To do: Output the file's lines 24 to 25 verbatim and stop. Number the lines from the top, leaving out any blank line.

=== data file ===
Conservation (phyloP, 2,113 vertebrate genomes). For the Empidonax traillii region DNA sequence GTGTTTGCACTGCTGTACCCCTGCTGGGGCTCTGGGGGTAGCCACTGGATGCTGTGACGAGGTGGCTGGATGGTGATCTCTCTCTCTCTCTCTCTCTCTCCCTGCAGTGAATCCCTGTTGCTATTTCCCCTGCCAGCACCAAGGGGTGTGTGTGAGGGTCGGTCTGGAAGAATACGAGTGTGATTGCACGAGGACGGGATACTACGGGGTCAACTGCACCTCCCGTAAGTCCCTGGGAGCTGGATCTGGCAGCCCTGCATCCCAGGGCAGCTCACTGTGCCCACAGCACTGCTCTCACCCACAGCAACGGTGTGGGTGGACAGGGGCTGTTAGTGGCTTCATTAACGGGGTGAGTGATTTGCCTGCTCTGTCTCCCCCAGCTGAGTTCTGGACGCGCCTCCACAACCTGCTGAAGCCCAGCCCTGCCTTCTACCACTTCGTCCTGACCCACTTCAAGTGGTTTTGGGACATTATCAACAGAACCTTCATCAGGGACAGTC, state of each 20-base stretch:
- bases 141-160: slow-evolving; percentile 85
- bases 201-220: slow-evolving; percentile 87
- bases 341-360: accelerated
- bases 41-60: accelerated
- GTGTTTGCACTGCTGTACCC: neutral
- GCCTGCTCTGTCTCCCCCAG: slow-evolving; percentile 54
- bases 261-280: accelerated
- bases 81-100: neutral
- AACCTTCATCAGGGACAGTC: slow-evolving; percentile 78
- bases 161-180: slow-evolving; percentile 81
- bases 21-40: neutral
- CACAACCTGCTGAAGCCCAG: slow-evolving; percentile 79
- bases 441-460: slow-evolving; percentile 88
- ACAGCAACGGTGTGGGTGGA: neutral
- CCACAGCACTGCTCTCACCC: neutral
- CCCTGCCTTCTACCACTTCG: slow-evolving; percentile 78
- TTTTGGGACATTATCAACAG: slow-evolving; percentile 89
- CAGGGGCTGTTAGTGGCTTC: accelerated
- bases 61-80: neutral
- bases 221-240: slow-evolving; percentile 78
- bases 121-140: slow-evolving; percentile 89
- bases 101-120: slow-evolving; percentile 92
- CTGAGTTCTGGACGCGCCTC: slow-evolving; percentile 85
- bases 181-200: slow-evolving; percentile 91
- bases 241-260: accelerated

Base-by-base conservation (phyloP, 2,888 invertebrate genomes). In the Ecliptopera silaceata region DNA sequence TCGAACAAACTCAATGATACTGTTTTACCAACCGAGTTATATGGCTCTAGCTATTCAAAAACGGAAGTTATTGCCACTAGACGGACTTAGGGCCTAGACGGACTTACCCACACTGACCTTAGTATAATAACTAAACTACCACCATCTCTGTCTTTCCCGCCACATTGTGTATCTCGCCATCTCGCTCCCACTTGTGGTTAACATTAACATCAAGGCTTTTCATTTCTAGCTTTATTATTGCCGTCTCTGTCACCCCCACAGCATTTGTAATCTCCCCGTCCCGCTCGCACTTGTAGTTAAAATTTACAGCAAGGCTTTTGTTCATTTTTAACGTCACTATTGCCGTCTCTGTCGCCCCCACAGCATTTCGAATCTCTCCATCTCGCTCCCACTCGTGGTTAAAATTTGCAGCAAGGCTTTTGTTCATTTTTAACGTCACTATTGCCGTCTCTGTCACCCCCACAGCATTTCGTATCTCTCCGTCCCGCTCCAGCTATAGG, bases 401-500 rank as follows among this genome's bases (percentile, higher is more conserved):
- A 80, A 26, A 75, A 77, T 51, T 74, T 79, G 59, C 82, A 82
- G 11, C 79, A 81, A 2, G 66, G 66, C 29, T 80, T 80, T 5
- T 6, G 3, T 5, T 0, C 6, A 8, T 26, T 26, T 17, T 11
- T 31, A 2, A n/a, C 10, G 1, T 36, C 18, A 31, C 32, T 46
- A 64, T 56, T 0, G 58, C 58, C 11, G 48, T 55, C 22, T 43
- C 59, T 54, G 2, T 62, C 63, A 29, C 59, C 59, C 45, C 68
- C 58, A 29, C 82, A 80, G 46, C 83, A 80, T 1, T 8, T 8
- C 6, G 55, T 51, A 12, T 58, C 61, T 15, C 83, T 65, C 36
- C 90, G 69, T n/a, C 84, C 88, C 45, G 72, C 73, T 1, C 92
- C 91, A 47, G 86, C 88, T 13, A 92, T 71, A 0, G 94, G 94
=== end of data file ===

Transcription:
- CTGAGTTCTGGACGCGCCTC: slow-evolving; percentile 85
- bases 181-200: slow-evolving; percentile 91